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007 #1
by Asa Butcher
2008-05-28 07:53:14
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Casino Royale
Ian Fleming
Jonathan Cape, 1953

May 28th 2008 marks the 100th anniversary of Ian Fleming's birth, so I decided to commemorate the day by reviewing the first literary appearance of everybody's favourite English spy. James Bond, secret agent and dedicated gambler, made his debut in the 1953 novel Casino Royale and established Ian Fleming as one of the 'most forceful writer of thrillers in England', at least according to Raymond Chandler, foremost author of detective novels, such as The Big Sleep.

For those who have only watched the twenty-one movies in the official franchise, it comes as a shock to encounter the book Bond, who is cold, calculated and callous. On occasion, the movies have tapped this harder characterisation, such as Timothy Dalton and even Pierce Brosnan. They both displayed the steel that is infamous with the fans of the 11 book Fleming series.

Casino Royale was not the first Bond book that I read, so my familiarity with the character had already been established and the initial shock with the differences overcome, but it was interesting to learn about Bond's roots and how he earns his 'double-0' rating - an area that will also feature in the forthcoming movie. Most of you will now be familiar with the story thanks to the 21st Bond movie starring Daniel Craig, yet there are distinct differences between book and film, as always. However, I shall let you read the book and determine them for yourself.

The novel's plot involves Bond being sent to France to engage Monsieur Le Chiffre, an agent for the Soviet assassination bureau SMERSH, in a high stakes game of baccarat. Intelligence has been received that Le Chiffre desperately needs to raise funds that he lost in a failed attempt to establish a chain of brothels. Bond is aided by the CIA's Felix Leiter and provided with a beautiful assistant called Vesper Lynd.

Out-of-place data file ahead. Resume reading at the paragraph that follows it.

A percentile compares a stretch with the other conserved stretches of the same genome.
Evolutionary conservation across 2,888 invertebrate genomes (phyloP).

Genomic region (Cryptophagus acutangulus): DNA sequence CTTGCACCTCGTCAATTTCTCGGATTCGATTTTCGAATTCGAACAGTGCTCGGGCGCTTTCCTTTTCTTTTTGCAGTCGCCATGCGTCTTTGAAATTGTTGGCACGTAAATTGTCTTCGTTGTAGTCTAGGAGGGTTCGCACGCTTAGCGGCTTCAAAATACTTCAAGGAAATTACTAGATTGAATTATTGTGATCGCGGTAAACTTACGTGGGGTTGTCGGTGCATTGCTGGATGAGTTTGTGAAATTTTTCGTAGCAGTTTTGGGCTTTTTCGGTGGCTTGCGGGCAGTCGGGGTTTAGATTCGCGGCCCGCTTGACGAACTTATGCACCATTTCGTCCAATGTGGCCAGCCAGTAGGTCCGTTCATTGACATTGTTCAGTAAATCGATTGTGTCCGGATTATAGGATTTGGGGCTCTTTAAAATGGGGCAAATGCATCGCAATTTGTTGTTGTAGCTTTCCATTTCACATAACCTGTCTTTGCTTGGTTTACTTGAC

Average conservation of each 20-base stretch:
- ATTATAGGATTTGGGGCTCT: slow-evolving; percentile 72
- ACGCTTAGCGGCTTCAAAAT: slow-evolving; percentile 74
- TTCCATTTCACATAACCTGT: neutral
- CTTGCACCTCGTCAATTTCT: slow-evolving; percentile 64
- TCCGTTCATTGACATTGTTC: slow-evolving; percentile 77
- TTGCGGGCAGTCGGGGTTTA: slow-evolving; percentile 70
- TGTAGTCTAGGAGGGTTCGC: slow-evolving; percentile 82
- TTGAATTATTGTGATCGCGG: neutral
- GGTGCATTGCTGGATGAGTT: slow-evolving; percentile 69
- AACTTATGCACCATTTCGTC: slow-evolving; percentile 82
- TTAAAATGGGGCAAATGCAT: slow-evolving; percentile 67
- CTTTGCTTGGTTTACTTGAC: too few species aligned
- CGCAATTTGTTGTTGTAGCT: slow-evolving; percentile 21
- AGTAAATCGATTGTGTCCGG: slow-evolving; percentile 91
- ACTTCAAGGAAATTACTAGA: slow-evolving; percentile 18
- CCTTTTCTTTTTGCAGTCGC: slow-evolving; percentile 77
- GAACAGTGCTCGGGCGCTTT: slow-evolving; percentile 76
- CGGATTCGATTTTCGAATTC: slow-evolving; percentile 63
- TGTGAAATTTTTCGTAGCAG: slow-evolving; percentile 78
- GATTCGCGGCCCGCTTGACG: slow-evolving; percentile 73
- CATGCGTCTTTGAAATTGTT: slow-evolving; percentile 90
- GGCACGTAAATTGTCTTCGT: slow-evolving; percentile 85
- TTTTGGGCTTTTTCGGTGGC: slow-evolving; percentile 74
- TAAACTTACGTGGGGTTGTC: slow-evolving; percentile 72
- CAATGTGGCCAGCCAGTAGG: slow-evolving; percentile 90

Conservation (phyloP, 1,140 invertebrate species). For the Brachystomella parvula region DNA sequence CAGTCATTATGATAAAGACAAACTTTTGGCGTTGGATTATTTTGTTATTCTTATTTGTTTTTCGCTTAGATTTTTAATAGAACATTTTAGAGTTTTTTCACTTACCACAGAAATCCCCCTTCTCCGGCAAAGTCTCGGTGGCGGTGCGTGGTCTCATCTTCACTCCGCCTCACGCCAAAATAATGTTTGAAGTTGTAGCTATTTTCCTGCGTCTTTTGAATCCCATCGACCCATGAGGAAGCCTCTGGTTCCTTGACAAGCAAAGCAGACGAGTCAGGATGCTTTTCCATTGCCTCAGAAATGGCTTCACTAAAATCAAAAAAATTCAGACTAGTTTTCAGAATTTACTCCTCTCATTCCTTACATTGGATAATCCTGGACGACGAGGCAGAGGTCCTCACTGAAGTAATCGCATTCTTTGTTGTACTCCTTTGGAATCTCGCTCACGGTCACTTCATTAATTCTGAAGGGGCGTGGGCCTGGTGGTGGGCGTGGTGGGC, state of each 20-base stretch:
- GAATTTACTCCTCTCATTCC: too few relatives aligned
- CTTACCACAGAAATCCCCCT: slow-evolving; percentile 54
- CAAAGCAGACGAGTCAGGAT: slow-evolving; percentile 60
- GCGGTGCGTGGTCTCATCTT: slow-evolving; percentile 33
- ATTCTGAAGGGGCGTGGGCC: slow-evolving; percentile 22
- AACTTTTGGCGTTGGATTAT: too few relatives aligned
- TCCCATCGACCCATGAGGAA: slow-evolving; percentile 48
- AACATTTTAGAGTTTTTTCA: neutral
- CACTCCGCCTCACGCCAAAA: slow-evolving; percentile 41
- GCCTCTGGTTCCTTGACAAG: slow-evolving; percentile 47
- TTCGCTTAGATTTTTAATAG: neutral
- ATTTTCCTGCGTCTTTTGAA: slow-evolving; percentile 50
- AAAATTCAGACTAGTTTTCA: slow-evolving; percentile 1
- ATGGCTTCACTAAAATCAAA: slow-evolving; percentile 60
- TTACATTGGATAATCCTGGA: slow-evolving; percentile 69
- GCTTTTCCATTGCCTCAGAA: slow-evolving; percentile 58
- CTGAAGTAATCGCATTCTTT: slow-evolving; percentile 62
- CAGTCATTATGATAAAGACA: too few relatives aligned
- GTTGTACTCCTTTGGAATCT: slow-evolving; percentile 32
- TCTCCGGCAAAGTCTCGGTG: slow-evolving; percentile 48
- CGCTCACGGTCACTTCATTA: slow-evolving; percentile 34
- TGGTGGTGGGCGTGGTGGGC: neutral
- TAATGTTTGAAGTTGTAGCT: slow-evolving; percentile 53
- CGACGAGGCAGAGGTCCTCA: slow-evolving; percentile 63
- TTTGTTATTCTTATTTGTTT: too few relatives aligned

A twist to Casino Royale that I was not expecting was learning how to comprehensively play baccarat. In fact, you may feel that you could take on the mighty Le Chiffre yourself, although you wouldn't have the Bank of England bankrolling your stake. Understanding baccarat was helpful once the big match was under way, since it allowed you to submerse yourself in the tension rather than scratch your head grumbling, "What the hell is neuf á la banque?"

Don't expect the whole book to be set in a casino among the roulette wheels and croupiers because the story rolls on and takes a startling direction. Casino Royale teases the edges of romance and then dives into the heart of sadism, but the story is addictive; I finished the book in a day. I am now wondering whether the next Bond film will borrow anything more than the "Quantum of Solace" title from Fleming's For Your Eyes Only short story collection.

Happy birthday, Fleming, Ian Fleming.

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Clint2008-05-28 13:03:20
Good news is the release of Sebastian Faulks first Bond book following the coveted commission from Fleming's family.

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